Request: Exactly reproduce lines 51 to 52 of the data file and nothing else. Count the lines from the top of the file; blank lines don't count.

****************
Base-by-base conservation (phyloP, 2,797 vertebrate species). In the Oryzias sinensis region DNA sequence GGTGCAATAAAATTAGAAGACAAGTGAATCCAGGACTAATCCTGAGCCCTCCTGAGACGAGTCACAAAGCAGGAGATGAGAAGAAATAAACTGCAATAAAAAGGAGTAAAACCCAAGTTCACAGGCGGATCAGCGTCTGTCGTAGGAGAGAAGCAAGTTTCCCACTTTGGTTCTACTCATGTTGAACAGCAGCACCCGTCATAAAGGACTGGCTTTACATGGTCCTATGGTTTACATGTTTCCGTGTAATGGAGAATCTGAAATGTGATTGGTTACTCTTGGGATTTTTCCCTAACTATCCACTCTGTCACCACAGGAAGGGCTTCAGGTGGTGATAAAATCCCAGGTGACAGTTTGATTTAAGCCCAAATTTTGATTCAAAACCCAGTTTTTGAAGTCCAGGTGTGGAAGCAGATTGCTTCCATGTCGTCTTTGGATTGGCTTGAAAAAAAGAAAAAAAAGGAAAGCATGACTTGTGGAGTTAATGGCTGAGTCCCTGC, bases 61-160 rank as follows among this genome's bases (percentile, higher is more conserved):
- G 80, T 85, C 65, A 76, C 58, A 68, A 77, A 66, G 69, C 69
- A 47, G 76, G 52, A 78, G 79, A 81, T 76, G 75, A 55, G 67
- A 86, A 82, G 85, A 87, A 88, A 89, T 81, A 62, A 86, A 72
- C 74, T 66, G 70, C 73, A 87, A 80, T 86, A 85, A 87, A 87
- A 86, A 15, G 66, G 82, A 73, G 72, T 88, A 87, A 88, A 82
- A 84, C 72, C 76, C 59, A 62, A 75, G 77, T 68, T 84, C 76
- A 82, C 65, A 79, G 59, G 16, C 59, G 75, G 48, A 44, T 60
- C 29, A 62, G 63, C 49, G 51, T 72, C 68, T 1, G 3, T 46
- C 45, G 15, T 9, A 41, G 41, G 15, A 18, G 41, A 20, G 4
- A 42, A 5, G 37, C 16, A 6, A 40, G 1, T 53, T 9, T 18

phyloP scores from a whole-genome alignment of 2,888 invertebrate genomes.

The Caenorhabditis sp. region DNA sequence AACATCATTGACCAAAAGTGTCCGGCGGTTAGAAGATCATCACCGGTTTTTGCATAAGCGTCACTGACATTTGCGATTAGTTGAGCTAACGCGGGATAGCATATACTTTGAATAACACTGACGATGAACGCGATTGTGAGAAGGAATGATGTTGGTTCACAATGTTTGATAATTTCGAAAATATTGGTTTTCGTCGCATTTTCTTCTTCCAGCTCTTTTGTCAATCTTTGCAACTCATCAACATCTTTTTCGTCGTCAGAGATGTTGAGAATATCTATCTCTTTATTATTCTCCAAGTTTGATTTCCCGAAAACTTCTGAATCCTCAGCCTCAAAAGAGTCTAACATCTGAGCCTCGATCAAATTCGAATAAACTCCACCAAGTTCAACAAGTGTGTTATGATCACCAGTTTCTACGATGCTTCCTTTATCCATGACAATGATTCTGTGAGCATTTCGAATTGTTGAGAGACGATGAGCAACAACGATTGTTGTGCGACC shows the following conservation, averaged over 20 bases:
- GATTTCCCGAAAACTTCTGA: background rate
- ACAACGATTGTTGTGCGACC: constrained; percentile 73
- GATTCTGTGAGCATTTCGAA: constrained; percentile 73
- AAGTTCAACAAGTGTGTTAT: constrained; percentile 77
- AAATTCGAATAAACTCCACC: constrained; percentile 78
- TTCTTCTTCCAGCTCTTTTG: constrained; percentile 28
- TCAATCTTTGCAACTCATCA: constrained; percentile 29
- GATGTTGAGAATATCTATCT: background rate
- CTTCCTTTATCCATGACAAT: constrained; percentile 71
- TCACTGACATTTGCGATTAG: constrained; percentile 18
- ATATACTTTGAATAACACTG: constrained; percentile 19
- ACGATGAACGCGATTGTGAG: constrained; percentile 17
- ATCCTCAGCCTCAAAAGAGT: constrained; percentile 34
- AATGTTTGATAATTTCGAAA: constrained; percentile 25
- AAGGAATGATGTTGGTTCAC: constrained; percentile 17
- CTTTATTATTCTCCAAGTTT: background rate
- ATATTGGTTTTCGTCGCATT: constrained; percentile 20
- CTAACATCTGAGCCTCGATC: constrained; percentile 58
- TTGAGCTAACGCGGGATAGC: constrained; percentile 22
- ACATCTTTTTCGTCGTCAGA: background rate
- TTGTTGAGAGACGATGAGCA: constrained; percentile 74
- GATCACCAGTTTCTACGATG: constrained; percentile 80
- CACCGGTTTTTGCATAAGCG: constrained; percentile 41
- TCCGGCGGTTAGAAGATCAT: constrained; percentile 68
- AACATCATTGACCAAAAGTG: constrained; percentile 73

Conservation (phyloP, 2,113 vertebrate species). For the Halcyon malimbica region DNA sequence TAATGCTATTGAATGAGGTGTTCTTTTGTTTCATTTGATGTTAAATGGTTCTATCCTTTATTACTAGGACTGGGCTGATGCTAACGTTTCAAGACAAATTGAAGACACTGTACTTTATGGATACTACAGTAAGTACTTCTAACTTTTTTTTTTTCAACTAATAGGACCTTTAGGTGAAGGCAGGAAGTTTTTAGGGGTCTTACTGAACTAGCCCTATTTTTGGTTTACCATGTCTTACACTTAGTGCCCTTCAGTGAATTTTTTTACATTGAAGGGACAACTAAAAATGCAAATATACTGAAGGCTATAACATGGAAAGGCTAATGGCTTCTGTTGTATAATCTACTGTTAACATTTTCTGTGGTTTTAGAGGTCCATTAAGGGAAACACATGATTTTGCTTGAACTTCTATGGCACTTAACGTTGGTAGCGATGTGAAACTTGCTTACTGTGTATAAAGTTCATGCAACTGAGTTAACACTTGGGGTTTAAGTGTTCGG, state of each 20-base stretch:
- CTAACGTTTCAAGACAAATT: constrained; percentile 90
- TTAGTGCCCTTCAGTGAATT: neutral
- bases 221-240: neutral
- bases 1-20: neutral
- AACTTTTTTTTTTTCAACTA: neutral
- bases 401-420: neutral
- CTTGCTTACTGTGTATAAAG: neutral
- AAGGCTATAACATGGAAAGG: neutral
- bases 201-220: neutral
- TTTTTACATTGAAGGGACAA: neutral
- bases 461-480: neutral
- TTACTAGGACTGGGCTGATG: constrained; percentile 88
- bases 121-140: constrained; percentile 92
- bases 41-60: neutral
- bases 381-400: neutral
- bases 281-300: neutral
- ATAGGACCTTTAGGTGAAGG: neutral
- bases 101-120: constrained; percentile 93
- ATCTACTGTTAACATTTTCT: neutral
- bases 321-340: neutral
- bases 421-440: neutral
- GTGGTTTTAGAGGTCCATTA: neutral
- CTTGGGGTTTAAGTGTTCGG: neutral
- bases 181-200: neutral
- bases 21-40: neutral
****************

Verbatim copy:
- TTACTAGGACTGGGCTGATG: constrained; percentile 88
- bases 121-140: constrained; percentile 92